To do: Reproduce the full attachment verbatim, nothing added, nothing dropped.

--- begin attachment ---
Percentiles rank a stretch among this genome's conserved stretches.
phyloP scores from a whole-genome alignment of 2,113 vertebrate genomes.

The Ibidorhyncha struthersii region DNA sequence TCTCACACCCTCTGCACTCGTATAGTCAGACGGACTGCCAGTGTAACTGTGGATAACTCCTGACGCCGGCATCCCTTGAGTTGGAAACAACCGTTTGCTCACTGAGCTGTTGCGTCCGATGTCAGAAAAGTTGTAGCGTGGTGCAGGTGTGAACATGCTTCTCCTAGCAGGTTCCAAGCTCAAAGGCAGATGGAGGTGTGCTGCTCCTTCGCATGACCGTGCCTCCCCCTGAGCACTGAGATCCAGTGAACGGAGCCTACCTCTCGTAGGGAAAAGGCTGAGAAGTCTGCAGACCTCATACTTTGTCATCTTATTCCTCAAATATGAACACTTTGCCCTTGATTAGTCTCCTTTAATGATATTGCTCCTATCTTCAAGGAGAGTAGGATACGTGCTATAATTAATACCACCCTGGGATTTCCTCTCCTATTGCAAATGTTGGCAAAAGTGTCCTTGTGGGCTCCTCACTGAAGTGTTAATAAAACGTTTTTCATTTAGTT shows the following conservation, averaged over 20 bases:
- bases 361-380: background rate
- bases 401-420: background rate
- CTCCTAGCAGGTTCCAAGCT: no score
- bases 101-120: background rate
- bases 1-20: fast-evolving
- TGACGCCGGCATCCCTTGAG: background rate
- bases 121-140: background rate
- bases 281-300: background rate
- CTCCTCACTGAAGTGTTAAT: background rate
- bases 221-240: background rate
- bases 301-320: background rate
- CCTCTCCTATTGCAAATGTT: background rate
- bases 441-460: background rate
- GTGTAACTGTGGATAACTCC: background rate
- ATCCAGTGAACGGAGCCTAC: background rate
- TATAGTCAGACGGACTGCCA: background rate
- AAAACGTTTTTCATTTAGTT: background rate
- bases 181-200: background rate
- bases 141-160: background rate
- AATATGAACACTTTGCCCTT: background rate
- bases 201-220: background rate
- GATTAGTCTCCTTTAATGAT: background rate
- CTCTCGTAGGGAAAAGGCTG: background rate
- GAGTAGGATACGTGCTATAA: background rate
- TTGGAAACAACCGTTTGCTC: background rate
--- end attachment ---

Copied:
Percentiles rank a stretch among this genome's conserved stretches.
phyloP scores from a whole-genome alignment of 2,113 vertebrate genomes.

The Ibidorhyncha struthersii region DNA sequence TCTCACACCCTCTGCACTCGTATAGTCAGACGGACTGCCAGTGTAACTGTGGATAACTCCTGACGCCGGCATCCCTTGAGTTGGAAACAACCGTTTGCTCACTGAGCTGTTGCGTCCGATGTCAGAAAAGTTGTAGCGTGGTGCAGGTGTGAACATGCTTCTCCTAGCAGGTTCCAAGCTCAAAGGCAGATGGAGGTGTGCTGCTCCTTCGCATGACCGTGCCTCCCCCTGAGCACTGAGATCCAGTGAACGGAGCCTACCTCTCGTAGGGAAAAGGCTGAGAAGTCTGCAGACCTCATACTTTGTCATCTTATTCCTCAAATATGAACACTTTGCCCTTGATTAGTCTCCTTTAATGATATTGCTCCTATCTTCAAGGAGAGTAGGATACGTGCTATAATTAATACCACCCTGGGATTTCCTCTCCTATTGCAAATGTTGGCAAAAGTGTCCTTGTGGGCTCCTCACTGAAGTGTTAATAAAACGTTTTTCATTTAGTT shows the following conservation, averaged over 20 bases:
- bases 361-380: background rate
- bases 401-420: background rate
- CTCCTAGCAGGTTCCAAGCT: no score
- bases 101-120: background rate
- bases 1-20: fast-evolving
- TGACGCCGGCATCCCTTGAG: background rate
- bases 121-140: background rate
- bases 281-300: background rate
- CTCCTCACTGAAGTGTTAAT: background rate
- bases 221-240: background rate
- bases 301-320: background rate
- CCTCTCCTATTGCAAATGTT: background rate
- bases 441-460: background rate
- GTGTAACTGTGGATAACTCC: background rate
- ATCCAGTGAACGGAGCCTAC: background rate
- TATAGTCAGACGGACTGCCA: background rate
- AAAACGTTTTTCATTTAGTT: background rate
- bases 181-200: background rate
- bases 141-160: background rate
- AATATGAACACTTTGCCCTT: background rate
- bases 201-220: background rate
- GATTAGTCTCCTTTAATGAT: background rate
- CTCTCGTAGGGAAAAGGCTG: background rate
- GAGTAGGATACGTGCTATAA: background rate
- TTGGAAACAACCGTTTGCTC: background rate